This second filing again alleged cruelty and also stated there were "no minor children" of issue from the marital relationship. (Did Kwen die? No. Did Kwen leave? No.) By the age of 28 months, the child's resemblance
to Wilfred T. Smith rather than to Jack Parsons, was visible and apparent.
The custody request was for the minor child, absent a statement of paternity.
Click Here to view Document #6
The other details of the second filing included the property statement itself.
The home at 1003 S. Orange Grove Avenue, now re-named "The Parsonage" was the main financial interest which was to be partly shared, with proceeds from rentals or a sale to be divided by pre-determined amounts
in percentages and cash. (An aspect that wasn't figured into that equation, may have been how this also created
a negative incentive within a contentious relationship, should one partner wish to penalize the other).
Ultimately a divorce was granted in early October 1945, and it would be effective and final after one year.
Click Here to view Document #11
At that time the war industries were winding down, and there were chronic shortages of certain commodities. Newspaper articles had to be condensed for lack of newsprint and hamburger stands shut for lack of meat.
When local workers were laid off en masse following the end of the war, it was a scene out of
Steinbeck's "Grapes of Wrath" but played out in reverse: A cash-laden exodus in weary old jalopies,
until their old re-treaded tires blew when they hit desert roads heading back home to the Midwest.
Others remained, maybe for the nice weather, but when price controls restricted landlords from asking
a market-price for rent, a housing shortage started to cripple the esteemed city of roses.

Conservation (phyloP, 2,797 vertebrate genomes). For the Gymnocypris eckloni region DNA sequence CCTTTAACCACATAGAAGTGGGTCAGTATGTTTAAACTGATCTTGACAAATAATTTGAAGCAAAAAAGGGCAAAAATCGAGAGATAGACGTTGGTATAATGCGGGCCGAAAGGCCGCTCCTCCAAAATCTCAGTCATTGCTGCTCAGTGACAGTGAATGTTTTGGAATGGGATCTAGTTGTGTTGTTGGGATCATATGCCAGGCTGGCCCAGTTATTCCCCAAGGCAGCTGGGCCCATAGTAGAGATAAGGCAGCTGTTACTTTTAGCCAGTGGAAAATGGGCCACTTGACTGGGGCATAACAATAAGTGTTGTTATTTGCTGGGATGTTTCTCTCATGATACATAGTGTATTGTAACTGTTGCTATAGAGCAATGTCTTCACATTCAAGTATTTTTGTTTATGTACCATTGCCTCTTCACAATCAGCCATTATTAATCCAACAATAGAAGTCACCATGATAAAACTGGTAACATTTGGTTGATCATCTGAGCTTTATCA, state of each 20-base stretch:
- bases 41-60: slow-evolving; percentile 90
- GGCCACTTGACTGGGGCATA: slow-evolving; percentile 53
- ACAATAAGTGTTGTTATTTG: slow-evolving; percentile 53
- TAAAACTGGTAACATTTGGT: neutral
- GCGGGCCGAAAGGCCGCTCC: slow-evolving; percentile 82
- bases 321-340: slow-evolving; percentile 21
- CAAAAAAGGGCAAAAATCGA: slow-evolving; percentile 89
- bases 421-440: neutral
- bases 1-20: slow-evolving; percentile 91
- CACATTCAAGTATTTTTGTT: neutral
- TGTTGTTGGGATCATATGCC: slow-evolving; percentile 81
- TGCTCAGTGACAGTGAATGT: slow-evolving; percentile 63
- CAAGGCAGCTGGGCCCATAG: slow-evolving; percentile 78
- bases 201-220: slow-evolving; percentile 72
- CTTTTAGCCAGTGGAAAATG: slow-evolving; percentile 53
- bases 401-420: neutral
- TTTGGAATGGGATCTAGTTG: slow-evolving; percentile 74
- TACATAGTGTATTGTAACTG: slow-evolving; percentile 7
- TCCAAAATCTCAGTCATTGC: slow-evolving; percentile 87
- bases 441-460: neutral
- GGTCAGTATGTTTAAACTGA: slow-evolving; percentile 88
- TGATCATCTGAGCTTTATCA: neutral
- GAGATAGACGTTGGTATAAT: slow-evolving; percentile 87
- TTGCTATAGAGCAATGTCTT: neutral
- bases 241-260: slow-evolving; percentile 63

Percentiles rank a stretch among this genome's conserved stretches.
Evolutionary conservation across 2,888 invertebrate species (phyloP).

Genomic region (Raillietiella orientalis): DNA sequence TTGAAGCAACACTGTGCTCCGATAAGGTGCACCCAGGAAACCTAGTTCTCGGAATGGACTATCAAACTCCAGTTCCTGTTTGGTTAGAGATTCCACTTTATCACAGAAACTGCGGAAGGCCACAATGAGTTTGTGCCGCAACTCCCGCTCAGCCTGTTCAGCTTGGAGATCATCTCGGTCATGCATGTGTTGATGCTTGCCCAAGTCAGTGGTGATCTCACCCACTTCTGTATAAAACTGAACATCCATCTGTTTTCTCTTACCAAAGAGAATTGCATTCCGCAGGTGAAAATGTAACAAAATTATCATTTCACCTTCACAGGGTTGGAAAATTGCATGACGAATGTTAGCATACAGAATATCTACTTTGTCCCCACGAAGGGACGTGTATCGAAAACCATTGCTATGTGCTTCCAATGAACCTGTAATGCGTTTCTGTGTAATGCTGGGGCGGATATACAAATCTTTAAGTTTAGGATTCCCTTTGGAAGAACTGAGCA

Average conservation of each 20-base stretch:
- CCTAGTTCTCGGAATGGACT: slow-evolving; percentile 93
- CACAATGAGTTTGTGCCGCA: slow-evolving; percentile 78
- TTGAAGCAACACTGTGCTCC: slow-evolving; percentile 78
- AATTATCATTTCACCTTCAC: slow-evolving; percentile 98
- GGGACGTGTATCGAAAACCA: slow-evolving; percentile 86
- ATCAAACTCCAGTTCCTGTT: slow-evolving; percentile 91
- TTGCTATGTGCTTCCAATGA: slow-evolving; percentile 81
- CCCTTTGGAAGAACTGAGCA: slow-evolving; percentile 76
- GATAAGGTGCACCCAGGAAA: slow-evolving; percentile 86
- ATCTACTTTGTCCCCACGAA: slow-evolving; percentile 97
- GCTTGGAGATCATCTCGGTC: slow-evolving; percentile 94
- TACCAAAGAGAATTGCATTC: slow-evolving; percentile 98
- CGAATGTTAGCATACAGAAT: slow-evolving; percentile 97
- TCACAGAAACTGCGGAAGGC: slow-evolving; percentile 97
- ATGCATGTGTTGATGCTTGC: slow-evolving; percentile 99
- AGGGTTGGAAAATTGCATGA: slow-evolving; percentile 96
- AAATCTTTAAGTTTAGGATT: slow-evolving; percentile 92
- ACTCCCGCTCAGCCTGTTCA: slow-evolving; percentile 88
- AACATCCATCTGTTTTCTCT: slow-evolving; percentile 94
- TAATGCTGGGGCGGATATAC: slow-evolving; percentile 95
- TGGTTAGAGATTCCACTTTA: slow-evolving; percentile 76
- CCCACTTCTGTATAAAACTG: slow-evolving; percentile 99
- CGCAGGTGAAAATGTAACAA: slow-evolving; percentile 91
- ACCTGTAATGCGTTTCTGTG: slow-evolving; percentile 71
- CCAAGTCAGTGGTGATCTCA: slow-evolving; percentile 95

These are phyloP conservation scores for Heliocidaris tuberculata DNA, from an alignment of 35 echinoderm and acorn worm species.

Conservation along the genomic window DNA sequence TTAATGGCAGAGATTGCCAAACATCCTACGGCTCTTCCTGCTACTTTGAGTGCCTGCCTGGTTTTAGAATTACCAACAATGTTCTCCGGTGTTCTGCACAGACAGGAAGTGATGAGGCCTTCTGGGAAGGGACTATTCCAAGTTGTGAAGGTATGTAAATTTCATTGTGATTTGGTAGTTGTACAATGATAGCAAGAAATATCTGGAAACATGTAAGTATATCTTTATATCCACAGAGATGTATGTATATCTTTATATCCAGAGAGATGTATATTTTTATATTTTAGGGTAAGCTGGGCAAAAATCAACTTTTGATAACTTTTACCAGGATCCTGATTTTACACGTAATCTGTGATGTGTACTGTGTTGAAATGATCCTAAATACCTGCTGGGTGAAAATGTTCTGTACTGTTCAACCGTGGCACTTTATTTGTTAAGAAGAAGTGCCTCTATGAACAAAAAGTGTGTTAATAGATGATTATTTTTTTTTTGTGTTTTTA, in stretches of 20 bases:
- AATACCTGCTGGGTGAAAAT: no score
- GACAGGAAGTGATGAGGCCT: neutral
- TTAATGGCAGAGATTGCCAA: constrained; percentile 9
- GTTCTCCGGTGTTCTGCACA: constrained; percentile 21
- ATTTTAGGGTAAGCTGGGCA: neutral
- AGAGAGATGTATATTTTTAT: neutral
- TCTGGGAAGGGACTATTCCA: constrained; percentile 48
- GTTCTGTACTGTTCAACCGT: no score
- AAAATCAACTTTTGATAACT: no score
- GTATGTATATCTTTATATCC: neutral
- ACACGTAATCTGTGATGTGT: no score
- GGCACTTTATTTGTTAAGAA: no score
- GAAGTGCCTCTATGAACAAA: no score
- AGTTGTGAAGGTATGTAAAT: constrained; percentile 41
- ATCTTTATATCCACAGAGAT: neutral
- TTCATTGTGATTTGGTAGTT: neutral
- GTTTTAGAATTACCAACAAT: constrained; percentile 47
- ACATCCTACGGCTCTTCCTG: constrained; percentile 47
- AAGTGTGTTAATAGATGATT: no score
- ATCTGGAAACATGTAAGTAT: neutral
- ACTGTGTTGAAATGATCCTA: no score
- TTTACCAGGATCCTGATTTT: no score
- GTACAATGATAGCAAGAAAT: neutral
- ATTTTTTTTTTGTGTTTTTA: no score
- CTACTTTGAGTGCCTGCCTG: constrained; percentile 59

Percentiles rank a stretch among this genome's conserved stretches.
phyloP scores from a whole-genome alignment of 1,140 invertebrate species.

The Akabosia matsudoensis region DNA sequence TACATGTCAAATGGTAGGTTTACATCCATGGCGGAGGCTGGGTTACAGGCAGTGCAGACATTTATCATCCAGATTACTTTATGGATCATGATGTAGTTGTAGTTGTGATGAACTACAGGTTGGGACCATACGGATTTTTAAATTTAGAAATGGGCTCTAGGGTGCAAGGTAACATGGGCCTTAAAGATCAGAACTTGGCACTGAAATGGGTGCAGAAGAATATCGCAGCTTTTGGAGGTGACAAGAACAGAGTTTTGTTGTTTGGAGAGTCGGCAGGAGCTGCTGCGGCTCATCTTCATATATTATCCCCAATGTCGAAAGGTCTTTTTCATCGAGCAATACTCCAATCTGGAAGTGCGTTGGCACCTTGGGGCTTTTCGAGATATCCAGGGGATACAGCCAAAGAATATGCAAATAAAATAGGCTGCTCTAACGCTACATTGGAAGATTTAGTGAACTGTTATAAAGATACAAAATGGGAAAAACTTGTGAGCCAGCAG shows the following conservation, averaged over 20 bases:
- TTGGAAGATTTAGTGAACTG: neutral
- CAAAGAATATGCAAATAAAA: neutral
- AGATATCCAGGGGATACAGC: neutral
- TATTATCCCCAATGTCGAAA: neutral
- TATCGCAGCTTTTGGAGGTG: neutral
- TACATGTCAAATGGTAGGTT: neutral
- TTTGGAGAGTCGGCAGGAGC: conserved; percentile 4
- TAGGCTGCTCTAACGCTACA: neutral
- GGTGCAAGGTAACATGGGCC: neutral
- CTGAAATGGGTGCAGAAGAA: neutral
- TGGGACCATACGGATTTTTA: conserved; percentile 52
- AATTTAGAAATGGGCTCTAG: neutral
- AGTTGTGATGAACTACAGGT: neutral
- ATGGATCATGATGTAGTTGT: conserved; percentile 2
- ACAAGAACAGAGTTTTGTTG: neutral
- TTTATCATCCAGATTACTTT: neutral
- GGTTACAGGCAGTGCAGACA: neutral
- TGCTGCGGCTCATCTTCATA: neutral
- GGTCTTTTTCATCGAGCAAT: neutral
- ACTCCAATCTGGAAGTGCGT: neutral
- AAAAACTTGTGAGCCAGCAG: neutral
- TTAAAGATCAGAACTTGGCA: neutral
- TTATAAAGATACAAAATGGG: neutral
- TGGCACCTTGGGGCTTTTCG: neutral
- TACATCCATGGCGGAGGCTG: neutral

Those familiar with history of the O.T.O. may recognize this time frame, as it parallels the visitation and occupation
of the premises at 1003 South Orange Grove Avenue by L. Ron Hubbard (of later Church of Scientology fame). Invited by a mutual acquaintance, famed writer Robert Heinlein, LRH moved in and befriended Jack,
to the point of even striking his estranged and soon to be ex-wife Helen in the nose.
Then things started getting really weird. Under construction for the Rose Parade that year was a float built
with a Nazi swastika on its facia. In that spirit, the city responded to an "acute" housing shortage by passing
an emergency housing ordinance which threatened homeowners who had un-rented rooms with citations
and monetary penalties in a mere 7 days.
Jack Parsons responded immediately with an action that remains shocking, even over 70 years later.
He placed an ad in the local newspaper (which was corrected the next day - because he meant to
disparage "Vulgarians" rather than "Bulgarians"). Published directories of that time verify the
phone number was indeed at Jack's address, so this was not a case of mistaken identity.
About this time, Jack also shopped the property for a quick sale.
Filling the house with socially-unorthodox tenants may have created a
perverse kind of a win-win situation for Jack, because the more he could
depreciate the house, the lesser the financial settlement that would accrue
to his ex-wife would be. Although this was the peak of OTO activities with
his magickal "partner" of LRH (including the "desert acts," a separate subject
entirely), Jack certainly also had finances on his mind. On January 9, 1946,
a grant deed was written for a sale to a realty firm. The "Babalon Working"